Try this: Sketch, doodle, and write by hand. The tactile experience can help you see and understand problems in new ways. The accidents created by hand movement can help you see new shapes and “feel” the energy of lines. Next time you have a problem, whether it’s an art problem or not, try a sheet of paper.

5. Side projects and hobbies are important.

Productive procrastination is putting off one thing by doing another productive thing. Even the stuff that’s play — messing around — can turn in to something else. Have a lot of projects. What Unifies your work is that you made it.  I always say the best way to procrastinate is to do something else on my “someday maybe list”. The gym, cleaning, a walk. This blog. The podcast. Don’t choose between your passions.

Try this: Find time every month for your side projects. Identify what you consider your side projects, the things you do just for the feel good benefit, and learn to diversify your time investments into happy tasks.

6. The secret: do good work and share it with people.

Obscurity allows you to explore and see what resonates with people . Make stuff, fail, get better, share it. Wonder at something. Invite others to wonder with you. Give away your secrets, your thought process. If you’re worried about sharing too many secrets, share small pieces and leave others to figure out how to connect them.

Try this: Whether it’s with your real life social friends or with established online connections such as this blog, feel more free to share your work.

7. Geography is no longer our master.

Create your own world, surround yourself with objects you love. Enjoy solitude with a pen, notepad, a book. Leave home. Enjoy new surroundings. Enjoy people who don’t do what you do.

Try this: Add mastering the internet fearlessly to your life. Comment on the articles you love. Send thank you notes and appreciation to all the authors, web sites, even celebrities who you really love. Share your artwork and design on any site that has pictures. There are people out there who wish they were as daring as you

8. Be nice (The world is a small town.)

Make friends, ignore enemies. You are a here to make friends, life isn’t a reality show. Say nice things about people . Surround yourself with good people, the best people, who are smarter and better than you.  Be willing to look stupid. Hang out with the most talented people in the room. Channel the energy you’d use on enemies and embarrassment on your art. Keon tells us to keep a record of all the compliments you receive for when you need that. Save any nice emails, comments tweets in one place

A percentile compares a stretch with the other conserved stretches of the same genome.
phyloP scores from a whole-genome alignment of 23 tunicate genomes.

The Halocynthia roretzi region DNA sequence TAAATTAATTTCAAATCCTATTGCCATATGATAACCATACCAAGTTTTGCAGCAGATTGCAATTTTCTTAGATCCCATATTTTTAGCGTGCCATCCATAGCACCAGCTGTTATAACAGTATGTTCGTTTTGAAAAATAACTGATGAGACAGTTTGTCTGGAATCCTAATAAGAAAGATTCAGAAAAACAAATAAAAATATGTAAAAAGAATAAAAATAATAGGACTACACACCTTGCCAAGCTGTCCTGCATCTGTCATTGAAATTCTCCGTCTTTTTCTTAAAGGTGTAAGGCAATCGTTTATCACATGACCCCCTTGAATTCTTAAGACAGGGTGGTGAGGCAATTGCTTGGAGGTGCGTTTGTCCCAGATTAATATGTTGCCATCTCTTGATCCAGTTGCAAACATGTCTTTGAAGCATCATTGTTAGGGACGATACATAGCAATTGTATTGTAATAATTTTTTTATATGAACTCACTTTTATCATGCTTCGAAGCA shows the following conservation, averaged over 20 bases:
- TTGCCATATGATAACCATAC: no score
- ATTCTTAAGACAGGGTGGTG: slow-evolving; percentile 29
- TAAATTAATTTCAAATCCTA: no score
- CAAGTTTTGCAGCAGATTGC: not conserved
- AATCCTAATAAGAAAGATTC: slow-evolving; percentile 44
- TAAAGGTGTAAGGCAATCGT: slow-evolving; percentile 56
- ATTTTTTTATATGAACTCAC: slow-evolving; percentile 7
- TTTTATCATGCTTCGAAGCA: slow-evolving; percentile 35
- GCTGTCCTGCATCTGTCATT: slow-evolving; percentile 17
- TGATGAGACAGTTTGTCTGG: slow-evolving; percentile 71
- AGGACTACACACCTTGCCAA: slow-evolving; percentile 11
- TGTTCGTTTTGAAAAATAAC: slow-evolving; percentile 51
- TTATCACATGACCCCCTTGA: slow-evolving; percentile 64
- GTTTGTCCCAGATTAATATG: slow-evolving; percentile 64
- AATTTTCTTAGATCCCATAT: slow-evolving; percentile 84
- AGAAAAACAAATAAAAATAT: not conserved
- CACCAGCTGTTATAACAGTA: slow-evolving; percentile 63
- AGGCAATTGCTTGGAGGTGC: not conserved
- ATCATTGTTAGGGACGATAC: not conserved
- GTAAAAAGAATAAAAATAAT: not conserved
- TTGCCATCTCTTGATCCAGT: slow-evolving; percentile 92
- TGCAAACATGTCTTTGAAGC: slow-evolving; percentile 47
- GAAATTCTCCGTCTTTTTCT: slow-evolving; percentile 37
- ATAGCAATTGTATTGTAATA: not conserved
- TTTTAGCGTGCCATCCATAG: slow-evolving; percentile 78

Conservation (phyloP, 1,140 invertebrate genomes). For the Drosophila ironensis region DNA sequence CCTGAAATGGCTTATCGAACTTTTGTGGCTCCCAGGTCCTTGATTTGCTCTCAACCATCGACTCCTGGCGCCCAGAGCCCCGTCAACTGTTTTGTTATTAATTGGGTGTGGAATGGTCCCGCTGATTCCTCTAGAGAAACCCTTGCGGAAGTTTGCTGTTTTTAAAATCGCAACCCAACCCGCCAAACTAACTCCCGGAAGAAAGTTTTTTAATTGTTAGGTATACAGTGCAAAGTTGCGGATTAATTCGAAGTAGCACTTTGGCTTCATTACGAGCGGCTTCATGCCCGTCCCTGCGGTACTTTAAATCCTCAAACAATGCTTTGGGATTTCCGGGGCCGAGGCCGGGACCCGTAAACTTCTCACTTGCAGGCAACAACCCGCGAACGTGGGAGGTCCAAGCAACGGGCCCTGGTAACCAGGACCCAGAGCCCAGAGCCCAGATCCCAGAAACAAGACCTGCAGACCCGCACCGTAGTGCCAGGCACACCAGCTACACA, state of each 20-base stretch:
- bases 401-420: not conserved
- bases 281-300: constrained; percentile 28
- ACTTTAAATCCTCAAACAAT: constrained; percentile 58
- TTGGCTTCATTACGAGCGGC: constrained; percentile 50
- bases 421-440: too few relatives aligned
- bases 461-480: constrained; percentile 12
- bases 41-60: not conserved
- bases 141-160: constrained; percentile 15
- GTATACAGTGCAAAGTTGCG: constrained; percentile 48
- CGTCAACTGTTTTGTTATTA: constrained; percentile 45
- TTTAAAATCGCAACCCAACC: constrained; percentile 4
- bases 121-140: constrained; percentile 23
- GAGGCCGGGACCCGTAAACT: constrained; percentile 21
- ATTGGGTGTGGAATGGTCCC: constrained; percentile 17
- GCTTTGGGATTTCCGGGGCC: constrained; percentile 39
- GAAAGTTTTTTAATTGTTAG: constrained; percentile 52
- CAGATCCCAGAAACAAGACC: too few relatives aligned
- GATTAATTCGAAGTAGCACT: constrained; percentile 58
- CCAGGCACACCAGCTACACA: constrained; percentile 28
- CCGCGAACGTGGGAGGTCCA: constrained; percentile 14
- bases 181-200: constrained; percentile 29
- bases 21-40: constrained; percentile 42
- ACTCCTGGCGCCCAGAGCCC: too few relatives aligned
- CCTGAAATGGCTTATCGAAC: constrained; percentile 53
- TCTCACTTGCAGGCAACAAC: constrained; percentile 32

Try this: Write fan letters. Not to get a response, just to express your kindness. Public fan letters. Write blog posts about people you admire and link to their site. Make art dedicated to your heroes. Do it for your own sense of gratitude and appreciation. If you’re a big fan of a Rihanna or Beyonce, why not just Tweet to them and let them know you’re a fan. Or handwrite fan mail. The idea that you did something out of appreciation will enrich your own life. You might not get validation. Many artists didn’t until after their lives. The guy who wrote the musical Rent was never able to see its success. Neither did Van Gogh. People usually wont see or understand your struggle, good artwork looks effortless.

9. Be boring. (It’s the only way to get work done.)

Take care of yourself. Your personal finances, your family, and your friends all may need your attention. You need to sleep, eat right, exercise. This gives you energy to act creatively. Stay out of debt. Learn about money, make a budget, spend less than you make, save, get educated for as cheap as possible. Say no to take out and new things to replace things that work. Keep your day job for connection to the world and routine and control over your life. Limiting your time helps you schedule your creativity. “Work gets done when time is available.” Use your calendar and schedule more things until you have most things scheduled.

Try this: Keep a logbook, list what you’ve done every day. Not a diary, just lists, projects, a daily record of small details. Keep track of how far you traveled. What are the best things that happened today? Draw and sketch around your lists. Pick your friends, partner, and even family who you choose to have around you and how much.

10. Creativity is subtraction.

Choose what to leave out.  Place constraints on yourself. Painting with one color. Make things work with what you have. Do with less. Art is struggle against limitations.


If I have one major complaint about the book Steal Like An Artist it’s that it’s too short! However, I’m definitely going to pick up the authors next book: Show Your Work! 10 Ways to Share Your Creativity and Get Discovered. I love that the book ends with a spread of “deleted scenes” explaining how the book began its life on index cards and showing you what didn’t make the cut.

More book reviews

Brian E. Young is a graphic designer and artist in Baltimore, MD.

15 Tips to Work More Like Pixar: Creativity Inc. by former Disney president Ed Catmull

Creativity, Inc.: Overcoming the Unseen Forces That Stand in the Way of True Inspiration tackles Pixar and Disney from the view of technology, individuality, and artistry all while creating a viable business. 

As a graphic designer, I love to balance creativity and responsibility. Like Pixar, we’re in the business of bottling and selling our imaginations

Ed Catmull, the computer scientist who became president of Pixar Animation Studios and Walt Disney Animation Studios, deals with this awesome collision of seemingly conflicting interests with sincerity right out of Wall-E.

I’m a huge pop culture fanatic: My friends would do trivia and one night they turned in a guess before I even heard the question figuring no one would know the answer. I felt shocked to learn that no one else knew who played Robin in the old Adam West version of Batman. It was Burt Ward, people. Burt Ward. Do people not know this?